By James Wagner
YOKOHAMA, Japan — The Olympic gold medal in baseball, after a 13-year absence of the sport from the Games, will come down to the tournament’s two best teams: Japan and the United States.
In a semifinal at Yokohama Baseball Stadium on Thursday, the United States topped South Korea, 7-2, behind another strong all-around performance. Joe Ryan, a right-handed starter, allowed one run over four and one-third innings. Four relievers, led by Anthony Gose, combined to allowed just one more run the rest of the way.
All tournament long, it has felt like a collision course between top-ranked Japan, which has never won a gold medal in Olympic baseball, and the United States, which won its only one in 2000. The United States’ only blemish so far at the Tokyo Games is a 7-6 loss in 10 innings to Japan on Monday.
Because of that defeat, the United States had to beat the Dominican Republic and South Korea to advance to the gold medal game. Japan simply had to beat South Korea, which it did on Wednesday.
On Friday, leading 2-1, the United States exploded for a five-run sixth inning that put the game out of reach. Mark Kolozsvary, Jack Lopez and Eddy Alvarez each drove in a run, while Tyler Austin capped the offensive outburst with a two-run single.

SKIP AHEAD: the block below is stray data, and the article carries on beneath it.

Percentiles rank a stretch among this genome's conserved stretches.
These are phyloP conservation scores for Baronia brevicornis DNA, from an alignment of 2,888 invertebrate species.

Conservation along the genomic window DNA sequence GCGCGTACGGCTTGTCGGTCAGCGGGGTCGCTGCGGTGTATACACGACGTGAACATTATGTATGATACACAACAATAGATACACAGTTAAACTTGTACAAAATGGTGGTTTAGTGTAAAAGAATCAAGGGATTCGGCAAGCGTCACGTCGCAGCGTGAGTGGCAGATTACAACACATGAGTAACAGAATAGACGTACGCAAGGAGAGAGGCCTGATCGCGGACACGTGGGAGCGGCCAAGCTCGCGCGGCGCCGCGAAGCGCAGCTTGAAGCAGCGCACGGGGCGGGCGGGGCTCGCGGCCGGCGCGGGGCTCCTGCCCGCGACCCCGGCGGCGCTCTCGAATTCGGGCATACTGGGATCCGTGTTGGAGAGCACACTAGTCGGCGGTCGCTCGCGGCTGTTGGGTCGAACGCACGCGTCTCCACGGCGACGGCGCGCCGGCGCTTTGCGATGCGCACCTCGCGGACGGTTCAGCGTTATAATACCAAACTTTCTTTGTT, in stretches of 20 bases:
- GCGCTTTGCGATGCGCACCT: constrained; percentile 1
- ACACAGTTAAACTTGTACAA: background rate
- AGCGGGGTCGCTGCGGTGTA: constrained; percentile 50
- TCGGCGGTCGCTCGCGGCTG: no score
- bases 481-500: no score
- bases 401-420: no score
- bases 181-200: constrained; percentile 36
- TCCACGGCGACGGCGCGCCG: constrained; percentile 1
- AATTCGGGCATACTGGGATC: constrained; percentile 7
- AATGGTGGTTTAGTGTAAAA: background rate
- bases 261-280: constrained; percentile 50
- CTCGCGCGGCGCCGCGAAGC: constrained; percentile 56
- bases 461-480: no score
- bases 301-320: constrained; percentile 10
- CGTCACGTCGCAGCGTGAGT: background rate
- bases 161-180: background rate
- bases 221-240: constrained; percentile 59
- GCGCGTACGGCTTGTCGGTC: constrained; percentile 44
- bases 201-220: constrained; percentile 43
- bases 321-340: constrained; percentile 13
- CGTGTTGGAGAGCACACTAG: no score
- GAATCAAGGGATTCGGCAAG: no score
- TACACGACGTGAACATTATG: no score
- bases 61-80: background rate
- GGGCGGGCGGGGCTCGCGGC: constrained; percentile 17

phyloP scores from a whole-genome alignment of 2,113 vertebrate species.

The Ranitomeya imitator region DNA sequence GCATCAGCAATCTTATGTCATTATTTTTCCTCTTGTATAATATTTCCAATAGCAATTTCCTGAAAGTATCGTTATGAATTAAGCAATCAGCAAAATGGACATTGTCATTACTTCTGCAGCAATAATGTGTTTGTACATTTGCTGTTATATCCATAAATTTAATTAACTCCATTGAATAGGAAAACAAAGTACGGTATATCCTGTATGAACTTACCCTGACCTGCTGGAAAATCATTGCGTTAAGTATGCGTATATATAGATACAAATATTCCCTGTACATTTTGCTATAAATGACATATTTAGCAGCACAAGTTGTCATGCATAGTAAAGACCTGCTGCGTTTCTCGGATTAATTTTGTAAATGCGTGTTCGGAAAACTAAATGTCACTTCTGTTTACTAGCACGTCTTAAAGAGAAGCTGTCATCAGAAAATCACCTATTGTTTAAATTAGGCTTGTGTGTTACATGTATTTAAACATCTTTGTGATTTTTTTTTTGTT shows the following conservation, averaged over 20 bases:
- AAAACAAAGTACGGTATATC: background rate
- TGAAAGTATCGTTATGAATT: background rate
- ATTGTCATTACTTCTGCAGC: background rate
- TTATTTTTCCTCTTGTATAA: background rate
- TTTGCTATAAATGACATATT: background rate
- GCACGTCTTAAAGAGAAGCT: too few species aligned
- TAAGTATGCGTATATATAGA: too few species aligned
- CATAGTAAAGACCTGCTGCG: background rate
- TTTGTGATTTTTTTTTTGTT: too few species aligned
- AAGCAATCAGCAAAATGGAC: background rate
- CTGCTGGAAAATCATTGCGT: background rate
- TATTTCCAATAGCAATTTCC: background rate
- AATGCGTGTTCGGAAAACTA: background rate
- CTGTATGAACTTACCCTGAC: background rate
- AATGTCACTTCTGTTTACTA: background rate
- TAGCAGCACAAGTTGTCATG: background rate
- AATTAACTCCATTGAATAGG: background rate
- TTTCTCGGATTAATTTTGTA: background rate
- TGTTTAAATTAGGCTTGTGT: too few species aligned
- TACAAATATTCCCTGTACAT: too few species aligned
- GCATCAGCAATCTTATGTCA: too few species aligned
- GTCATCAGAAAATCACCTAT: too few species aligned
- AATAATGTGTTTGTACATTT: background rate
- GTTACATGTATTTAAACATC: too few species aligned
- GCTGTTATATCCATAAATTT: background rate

After the game, United States third baseman Todd Frazier said he told his teammates to get a good night’s sleep and that on Saturday, “You’re going to play in the best game of your life.”
By advancing to the final game, the United States is guaranteed a medal, and so is Alvarez, the team’s starting second baseman. That means Alvarez, 31, will become the sixth person — third American — to win a medal in both the Winter and Summer Olympics. At the Sochi Games in 2014, Alvarez won a silver medal as part of the United States’ 5,000-meter relay team in short-track speedskating.
“I still can’t believe it,” he said after Thursday’s game. “But the job’s not done yet.”
After the final out on Thursday, Alvarez sat in the dugout with his head down and cried. Afterward, he explained that he had been thinking about his path from his hometown, Miami, where his family ended up after fleeing Cuba, to becoming a two-time Olympian and a major league player with the Marlins last year.
“I started this journey since I was 6 years old,” he said. “I didn’t know it was going to take me to being a major-league baseball player. I never thought I would ever make it to the Olympics in baseball. I owe a lot to my family and the generations that have sacrificed a lot of their time to move from a different country and that ended up giving me opportunities. I got emotional because this is much more than my accomplishments.”
South Korea, which won a gold medal the last time baseball was played in the Olympics in 2008, will face the Dominican Republic on Saturday afternoon for the bronze medal game.
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